🌊🚲Amsterdam’s Very Amsterdam Underwater Infrastructure

Ian Mutuli
Updated on
Ian Mutuli

Ian Mutuli

Founder and Managing Editor of Archute. He is also a graduate architect from The University of Nairobi, Kenya.
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GM architecture aficionados ☕️☕️☕️

Summer is coming for the top half of the world while the bottom half takes its last gasps of the season, which only means one thing:

It’s time to be brave enough to visualize waterslides where there “aren’t any.”

Here’s what’s worth knowing this week in architecture and design:

→ OPEN Architecture Wins Big on Yichang Grand Theater Bid 🎭

→ MVRDV to Design AI Hub Visible From Space 🚀

→ Amsterdam’s Very Amsterdam Underwater Infrastructure 🌊🚲

→ Boston’s City Hall Glow-up 🏛️

→ Who Said What!? Hot Takes From Around the World of A & D 🗣️

→ Drop it Like it’s Hot: New Structure of the Week 🔥

→ Amsterdam’s Very Amsterdam Underwater Infrastructure 🌊🚲

It’s not often we feature garages in the newsletter. But Wurck out of the Netherlands just dropped an underwater bike garage a stone’s throw from Amsterdam’s central station that is extremely functional, culturally trendy, and super stylish.

Built to fit 7K bikes, and directly connected to both metro and railway systems in the city, this is a novel innovation and one we’d expect to see more of around Europe.

OPEN Architecture Wins Big on Yichang Grand Theater Bid 🎭

International icons OPEN Architecture have won their bid to design the Yichang Grand Theater. There is a serious river theme here, as the theater is located where the Yangtze and Huangbai converge.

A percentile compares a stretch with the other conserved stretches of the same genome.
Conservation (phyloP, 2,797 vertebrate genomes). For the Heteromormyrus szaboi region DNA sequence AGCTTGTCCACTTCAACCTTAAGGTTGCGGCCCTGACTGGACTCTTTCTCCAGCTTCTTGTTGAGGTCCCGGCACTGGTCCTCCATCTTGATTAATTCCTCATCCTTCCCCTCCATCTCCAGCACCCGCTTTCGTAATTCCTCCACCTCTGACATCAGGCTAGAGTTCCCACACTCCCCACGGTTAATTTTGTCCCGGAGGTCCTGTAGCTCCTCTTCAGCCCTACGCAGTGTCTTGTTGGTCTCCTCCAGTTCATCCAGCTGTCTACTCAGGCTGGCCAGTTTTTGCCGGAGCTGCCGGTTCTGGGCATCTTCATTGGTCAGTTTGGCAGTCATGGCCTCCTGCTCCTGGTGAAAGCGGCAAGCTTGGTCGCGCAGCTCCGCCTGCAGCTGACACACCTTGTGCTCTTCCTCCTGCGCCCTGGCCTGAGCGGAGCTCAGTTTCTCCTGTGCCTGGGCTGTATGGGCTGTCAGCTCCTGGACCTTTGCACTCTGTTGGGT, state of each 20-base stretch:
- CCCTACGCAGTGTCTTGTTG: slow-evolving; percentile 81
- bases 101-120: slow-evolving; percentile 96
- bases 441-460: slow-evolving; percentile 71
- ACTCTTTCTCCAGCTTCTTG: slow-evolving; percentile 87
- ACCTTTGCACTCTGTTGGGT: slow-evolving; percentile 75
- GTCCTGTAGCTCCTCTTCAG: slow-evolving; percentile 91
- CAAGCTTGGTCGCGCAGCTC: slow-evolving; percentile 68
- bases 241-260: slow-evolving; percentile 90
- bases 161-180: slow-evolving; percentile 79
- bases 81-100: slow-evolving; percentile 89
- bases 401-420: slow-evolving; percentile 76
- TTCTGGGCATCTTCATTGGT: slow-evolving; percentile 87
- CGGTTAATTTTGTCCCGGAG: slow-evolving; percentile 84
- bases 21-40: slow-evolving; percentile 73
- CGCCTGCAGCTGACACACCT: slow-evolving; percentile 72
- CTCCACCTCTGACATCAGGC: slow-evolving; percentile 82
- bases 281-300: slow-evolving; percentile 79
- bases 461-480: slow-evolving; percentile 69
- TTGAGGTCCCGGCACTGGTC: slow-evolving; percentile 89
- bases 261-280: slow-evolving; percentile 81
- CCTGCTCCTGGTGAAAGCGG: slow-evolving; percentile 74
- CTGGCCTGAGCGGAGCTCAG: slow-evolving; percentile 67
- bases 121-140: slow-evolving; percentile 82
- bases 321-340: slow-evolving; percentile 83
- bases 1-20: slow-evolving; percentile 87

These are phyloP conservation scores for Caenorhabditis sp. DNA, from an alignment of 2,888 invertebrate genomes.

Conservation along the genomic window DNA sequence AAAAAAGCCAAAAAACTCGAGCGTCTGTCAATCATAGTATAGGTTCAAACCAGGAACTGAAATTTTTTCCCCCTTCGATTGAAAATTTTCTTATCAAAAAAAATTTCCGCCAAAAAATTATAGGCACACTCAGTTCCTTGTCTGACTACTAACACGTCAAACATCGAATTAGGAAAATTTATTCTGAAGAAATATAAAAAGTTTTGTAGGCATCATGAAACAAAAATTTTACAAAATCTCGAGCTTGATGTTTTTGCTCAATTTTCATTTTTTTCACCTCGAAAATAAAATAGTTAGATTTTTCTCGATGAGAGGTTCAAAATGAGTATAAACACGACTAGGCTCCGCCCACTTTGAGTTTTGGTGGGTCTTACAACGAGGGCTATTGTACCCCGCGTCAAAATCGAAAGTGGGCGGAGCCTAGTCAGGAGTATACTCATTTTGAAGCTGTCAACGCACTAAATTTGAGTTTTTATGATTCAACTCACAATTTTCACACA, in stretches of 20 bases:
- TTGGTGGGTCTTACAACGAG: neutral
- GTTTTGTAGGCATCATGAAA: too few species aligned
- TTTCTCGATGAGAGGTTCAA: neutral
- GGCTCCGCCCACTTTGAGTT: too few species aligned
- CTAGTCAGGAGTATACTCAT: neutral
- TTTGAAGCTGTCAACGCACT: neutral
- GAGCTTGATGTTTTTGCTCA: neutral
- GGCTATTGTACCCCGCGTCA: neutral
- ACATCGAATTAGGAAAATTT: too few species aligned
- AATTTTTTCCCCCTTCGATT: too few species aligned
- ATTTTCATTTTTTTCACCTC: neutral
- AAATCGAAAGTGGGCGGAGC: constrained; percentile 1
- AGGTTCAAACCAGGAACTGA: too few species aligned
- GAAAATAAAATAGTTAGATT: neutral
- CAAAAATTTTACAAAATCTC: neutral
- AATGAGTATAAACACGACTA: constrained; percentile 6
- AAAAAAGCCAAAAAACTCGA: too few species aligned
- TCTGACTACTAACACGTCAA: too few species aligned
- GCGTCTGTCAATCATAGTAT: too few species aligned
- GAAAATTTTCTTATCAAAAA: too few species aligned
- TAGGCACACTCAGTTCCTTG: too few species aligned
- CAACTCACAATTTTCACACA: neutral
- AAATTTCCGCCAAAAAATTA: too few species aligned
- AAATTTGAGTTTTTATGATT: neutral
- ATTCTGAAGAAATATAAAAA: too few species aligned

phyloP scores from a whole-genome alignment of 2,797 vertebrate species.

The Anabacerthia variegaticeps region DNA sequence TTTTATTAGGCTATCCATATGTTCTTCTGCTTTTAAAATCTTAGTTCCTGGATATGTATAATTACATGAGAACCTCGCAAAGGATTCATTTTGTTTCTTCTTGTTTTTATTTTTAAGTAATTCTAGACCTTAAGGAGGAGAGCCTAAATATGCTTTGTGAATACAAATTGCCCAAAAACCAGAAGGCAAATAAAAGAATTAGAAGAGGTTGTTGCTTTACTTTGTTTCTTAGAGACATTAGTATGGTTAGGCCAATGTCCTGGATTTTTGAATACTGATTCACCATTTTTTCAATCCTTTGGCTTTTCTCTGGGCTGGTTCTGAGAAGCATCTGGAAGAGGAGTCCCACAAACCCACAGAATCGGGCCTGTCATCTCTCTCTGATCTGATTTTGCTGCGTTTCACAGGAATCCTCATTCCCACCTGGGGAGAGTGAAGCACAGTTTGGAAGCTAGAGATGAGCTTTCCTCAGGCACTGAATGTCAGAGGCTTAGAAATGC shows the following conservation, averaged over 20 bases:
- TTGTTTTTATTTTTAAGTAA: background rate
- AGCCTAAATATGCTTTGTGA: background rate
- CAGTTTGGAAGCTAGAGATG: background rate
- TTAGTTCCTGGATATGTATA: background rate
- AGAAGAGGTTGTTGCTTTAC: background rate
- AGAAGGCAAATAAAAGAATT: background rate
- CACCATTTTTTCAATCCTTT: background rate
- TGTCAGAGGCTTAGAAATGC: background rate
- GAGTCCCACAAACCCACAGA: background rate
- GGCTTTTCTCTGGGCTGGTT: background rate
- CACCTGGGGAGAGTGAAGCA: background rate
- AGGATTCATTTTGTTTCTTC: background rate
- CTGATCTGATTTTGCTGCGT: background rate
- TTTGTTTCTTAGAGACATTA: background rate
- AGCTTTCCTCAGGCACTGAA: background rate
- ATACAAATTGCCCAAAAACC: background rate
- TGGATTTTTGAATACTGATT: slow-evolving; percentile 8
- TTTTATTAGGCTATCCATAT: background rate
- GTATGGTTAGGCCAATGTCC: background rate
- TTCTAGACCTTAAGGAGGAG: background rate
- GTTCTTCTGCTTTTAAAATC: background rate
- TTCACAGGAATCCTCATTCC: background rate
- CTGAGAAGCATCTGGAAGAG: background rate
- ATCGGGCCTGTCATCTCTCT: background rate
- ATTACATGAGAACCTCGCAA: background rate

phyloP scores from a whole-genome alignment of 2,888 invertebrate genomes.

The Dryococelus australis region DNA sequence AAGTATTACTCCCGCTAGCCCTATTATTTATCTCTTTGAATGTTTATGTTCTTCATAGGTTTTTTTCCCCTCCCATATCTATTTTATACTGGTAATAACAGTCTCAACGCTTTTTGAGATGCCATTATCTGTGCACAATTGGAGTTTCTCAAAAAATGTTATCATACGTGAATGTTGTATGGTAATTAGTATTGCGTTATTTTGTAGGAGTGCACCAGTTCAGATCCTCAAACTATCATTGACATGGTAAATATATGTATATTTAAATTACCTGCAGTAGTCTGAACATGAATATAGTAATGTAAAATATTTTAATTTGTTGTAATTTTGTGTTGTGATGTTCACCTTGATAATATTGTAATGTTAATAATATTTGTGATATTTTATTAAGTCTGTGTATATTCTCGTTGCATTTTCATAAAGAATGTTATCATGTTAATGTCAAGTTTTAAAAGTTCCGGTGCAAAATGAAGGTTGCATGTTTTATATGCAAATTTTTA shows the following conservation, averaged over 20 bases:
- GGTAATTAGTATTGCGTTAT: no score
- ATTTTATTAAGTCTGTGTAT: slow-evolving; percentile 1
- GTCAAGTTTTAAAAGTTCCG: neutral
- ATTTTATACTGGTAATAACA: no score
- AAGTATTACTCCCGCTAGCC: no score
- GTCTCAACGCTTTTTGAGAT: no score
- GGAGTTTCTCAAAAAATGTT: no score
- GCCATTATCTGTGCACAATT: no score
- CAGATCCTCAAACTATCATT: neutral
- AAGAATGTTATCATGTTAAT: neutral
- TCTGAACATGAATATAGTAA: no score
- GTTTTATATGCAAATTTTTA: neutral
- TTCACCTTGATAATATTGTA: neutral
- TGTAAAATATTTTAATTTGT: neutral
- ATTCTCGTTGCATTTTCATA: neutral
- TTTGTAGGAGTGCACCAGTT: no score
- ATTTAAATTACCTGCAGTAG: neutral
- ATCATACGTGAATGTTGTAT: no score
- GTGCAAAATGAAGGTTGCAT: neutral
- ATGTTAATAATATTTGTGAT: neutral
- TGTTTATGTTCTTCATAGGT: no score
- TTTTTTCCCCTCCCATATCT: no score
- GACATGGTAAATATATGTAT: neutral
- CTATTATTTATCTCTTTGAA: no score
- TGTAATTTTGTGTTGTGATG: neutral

The Yichang clocks in at 70K sq.m, complete with a 1.6K-seat main theater / 12K-seat concert hall / 400-seat black box as well as all the community and commercial amenities you’d expect in a modern cultural hub.

→ Boston’s City Hall Glow-up 🏛️✨

If you need faith that places can fundamentally change, check the story of Boston’s city hall facelift. Once called a “vast wasteland,” it’s now being called a “friendly, accessible landscape.” Originally, somehow, inspired by Piazza del Campo in Siena, Italy, the late 60s Brutalist hulk had not aged so well.

Really struggling to see the resemblance… Brutalism was crazy 😭

12-15K people can now comfortably fit in the beautiful plaza out front, which is resplendent with 250 fresh trees, over 3K ft of seating space, and a playground.

MVRDV to Design AI Hub Visible From Space🚀

Speaking of Dutch firms and international icons, MVRDV is back at it. Their Innovation Park Artificial Intelligence hub is not only going to be the gem of Heilbronn, Germany, but it is also going to be visible from space.

Everything from start-up centers to laboratories to restaurants to kindergartens will be on site.

More on this as it develops.

Who Said What!? 🗣️

“Today, prominent, centrally located urban land is quickly sold off to private developers… So the social housing we manage to do often ends up being a bit under-the-radar. It requires almost guerrilla tactics to pull off: We’re working with snippets of land next to railway lines, or bits and scraps that have been used for storage or garage space.”

→ this is a great interview with Peter Barber about his “Guerilla Urbanism” in London UK

“For most buildings, tall timber does not make sense… Timber’s natural home is low-rise construction.”

→ this newsletter features many voices from the unambiguously pro-timber crowd, so only fair to shed some light on the movement’s (moderate) opposition

“There have always been architects. They, we, are a necessary, even vital, component to human society. Architects may not always have been called architects but for most of history there have been someones who “designed” shelter and guided its construction… after 3,000 years of well-meant adaptation and evolution, architecture is a hollowed-out profession with architects seemingly less vital than ever.”

→ This Eleanor Jolliffe opinion piece pulls no punches

Drop it Like it’s Hot: New Structure of the Week 🔥

“Reading Between the Lines” is an architectural installation in Borgloon, Belgium by Belgian duo Gijs Van Vaerenbergh

Ian Mutuli

About the author

Ian Mutuli

Founder and Managing Editor of Archute. He is also a graduate architect from The University of Nairobi, Kenya.
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